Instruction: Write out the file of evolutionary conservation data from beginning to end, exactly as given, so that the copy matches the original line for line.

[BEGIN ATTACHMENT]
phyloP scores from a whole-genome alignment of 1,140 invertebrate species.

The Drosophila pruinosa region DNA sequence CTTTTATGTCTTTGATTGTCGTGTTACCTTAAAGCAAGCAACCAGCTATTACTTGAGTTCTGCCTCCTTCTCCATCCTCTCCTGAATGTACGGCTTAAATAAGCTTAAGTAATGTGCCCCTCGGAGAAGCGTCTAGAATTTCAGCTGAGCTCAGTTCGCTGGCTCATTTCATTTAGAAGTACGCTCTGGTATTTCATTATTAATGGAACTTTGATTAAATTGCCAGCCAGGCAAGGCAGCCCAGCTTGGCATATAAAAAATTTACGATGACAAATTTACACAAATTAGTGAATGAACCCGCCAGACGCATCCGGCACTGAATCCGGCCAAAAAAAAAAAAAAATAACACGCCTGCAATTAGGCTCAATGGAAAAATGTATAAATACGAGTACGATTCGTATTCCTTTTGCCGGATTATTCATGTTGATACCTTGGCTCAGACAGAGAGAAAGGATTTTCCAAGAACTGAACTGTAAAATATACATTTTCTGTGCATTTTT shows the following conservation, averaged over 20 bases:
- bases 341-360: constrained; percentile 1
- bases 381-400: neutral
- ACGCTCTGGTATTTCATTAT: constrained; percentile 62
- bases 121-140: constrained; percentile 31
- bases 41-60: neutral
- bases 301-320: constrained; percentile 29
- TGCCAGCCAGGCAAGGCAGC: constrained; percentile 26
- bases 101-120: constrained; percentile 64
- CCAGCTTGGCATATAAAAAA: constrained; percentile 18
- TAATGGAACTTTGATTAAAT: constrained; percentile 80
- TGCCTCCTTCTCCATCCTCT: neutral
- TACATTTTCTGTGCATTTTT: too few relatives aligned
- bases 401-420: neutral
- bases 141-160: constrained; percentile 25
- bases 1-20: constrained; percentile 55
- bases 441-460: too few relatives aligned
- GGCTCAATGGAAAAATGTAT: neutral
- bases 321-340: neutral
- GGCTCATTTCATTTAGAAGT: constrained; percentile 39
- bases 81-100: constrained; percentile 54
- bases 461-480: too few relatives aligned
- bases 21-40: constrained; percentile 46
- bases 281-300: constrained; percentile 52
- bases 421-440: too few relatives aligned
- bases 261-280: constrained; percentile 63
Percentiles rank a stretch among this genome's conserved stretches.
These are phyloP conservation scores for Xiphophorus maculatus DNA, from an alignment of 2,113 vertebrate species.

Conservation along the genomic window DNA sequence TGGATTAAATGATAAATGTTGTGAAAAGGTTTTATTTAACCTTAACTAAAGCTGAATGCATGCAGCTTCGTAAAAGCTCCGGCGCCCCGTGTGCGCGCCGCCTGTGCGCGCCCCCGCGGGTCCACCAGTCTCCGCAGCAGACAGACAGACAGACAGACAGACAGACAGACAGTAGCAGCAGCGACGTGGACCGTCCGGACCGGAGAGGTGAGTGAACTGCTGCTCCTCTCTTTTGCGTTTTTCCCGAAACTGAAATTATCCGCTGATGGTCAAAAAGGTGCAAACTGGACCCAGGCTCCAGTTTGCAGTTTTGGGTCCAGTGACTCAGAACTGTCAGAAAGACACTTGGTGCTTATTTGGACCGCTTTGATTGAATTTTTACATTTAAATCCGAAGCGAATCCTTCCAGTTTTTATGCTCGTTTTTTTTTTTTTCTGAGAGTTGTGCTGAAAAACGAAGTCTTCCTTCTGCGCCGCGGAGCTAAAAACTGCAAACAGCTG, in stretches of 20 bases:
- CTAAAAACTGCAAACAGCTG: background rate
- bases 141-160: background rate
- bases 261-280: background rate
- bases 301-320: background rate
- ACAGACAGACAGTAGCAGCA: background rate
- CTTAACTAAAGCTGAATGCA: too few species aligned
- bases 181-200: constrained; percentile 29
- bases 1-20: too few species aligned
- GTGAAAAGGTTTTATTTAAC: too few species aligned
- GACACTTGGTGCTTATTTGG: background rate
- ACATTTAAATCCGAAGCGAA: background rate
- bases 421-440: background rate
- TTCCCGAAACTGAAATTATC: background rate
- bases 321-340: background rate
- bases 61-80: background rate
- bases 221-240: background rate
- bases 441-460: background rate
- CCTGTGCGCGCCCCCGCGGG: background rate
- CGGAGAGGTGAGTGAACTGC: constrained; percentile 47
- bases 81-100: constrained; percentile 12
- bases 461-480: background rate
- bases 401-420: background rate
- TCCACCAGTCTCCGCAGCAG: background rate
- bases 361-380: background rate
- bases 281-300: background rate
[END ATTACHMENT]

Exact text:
phyloP scores from a whole-genome alignment of 1,140 invertebrate species.

The Drosophila pruinosa region DNA sequence CTTTTATGTCTTTGATTGTCGTGTTACCTTAAAGCAAGCAACCAGCTATTACTTGAGTTCTGCCTCCTTCTCCATCCTCTCCTGAATGTACGGCTTAAATAAGCTTAAGTAATGTGCCCCTCGGAGAAGCGTCTAGAATTTCAGCTGAGCTCAGTTCGCTGGCTCATTTCATTTAGAAGTACGCTCTGGTATTTCATTATTAATGGAACTTTGATTAAATTGCCAGCCAGGCAAGGCAGCCCAGCTTGGCATATAAAAAATTTACGATGACAAATTTACACAAATTAGTGAATGAACCCGCCAGACGCATCCGGCACTGAATCCGGCCAAAAAAAAAAAAAAATAACACGCCTGCAATTAGGCTCAATGGAAAAATGTATAAATACGAGTACGATTCGTATTCCTTTTGCCGGATTATTCATGTTGATACCTTGGCTCAGACAGAGAGAAAGGATTTTCCAAGAACTGAACTGTAAAATATACATTTTCTGTGCATTTTT shows the following conservation, averaged over 20 bases:
- bases 341-360: constrained; percentile 1
- bases 381-400: neutral
- ACGCTCTGGTATTTCATTAT: constrained; percentile 62
- bases 121-140: constrained; percentile 31
- bases 41-60: neutral
- bases 301-320: constrained; percentile 29
- TGCCAGCCAGGCAAGGCAGC: constrained; percentile 26
- bases 101-120: constrained; percentile 64
- CCAGCTTGGCATATAAAAAA: constrained; percentile 18
- TAATGGAACTTTGATTAAAT: constrained; percentile 80
- TGCCTCCTTCTCCATCCTCT: neutral
- TACATTTTCTGTGCATTTTT: too few relatives aligned
- bases 401-420: neutral
- bases 141-160: constrained; percentile 25
- bases 1-20: constrained; percentile 55
- bases 441-460: too few relatives aligned
- GGCTCAATGGAAAAATGTAT: neutral
- bases 321-340: neutral
- GGCTCATTTCATTTAGAAGT: constrained; percentile 39
- bases 81-100: constrained; percentile 54
- bases 461-480: too few relatives aligned
- bases 21-40: constrained; percentile 46
- bases 281-300: constrained; percentile 52
- bases 421-440: too few relatives aligned
- bases 261-280: constrained; percentile 63
Percentiles rank a stretch among this genome's conserved stretches.
These are phyloP conservation scores for Xiphophorus maculatus DNA, from an alignment of 2,113 vertebrate species.

Conservation along the genomic window DNA sequence TGGATTAAATGATAAATGTTGTGAAAAGGTTTTATTTAACCTTAACTAAAGCTGAATGCATGCAGCTTCGTAAAAGCTCCGGCGCCCCGTGTGCGCGCCGCCTGTGCGCGCCCCCGCGGGTCCACCAGTCTCCGCAGCAGACAGACAGACAGACAGACAGACAGACAGACAGTAGCAGCAGCGACGTGGACCGTCCGGACCGGAGAGGTGAGTGAACTGCTGCTCCTCTCTTTTGCGTTTTTCCCGAAACTGAAATTATCCGCTGATGGTCAAAAAGGTGCAAACTGGACCCAGGCTCCAGTTTGCAGTTTTGGGTCCAGTGACTCAGAACTGTCAGAAAGACACTTGGTGCTTATTTGGACCGCTTTGATTGAATTTTTACATTTAAATCCGAAGCGAATCCTTCCAGTTTTTATGCTCGTTTTTTTTTTTTTCTGAGAGTTGTGCTGAAAAACGAAGTCTTCCTTCTGCGCCGCGGAGCTAAAAACTGCAAACAGCTG, in stretches of 20 bases:
- CTAAAAACTGCAAACAGCTG: background rate
- bases 141-160: background rate
- bases 261-280: background rate
- bases 301-320: background rate
- ACAGACAGACAGTAGCAGCA: background rate
- CTTAACTAAAGCTGAATGCA: too few species aligned
- bases 181-200: constrained; percentile 29
- bases 1-20: too few species aligned
- GTGAAAAGGTTTTATTTAAC: too few species aligned
- GACACTTGGTGCTTATTTGG: background rate
- ACATTTAAATCCGAAGCGAA: background rate
- bases 421-440: background rate
- TTCCCGAAACTGAAATTATC: background rate
- bases 321-340: background rate
- bases 61-80: background rate
- bases 221-240: background rate
- bases 441-460: background rate
- CCTGTGCGCGCCCCCGCGGG: background rate
- CGGAGAGGTGAGTGAACTGC: constrained; percentile 47
- bases 81-100: constrained; percentile 12
- bases 461-480: background rate
- bases 401-420: background rate
- TCCACCAGTCTCCGCAGCAG: background rate
- bases 361-380: background rate
- bases 281-300: background rate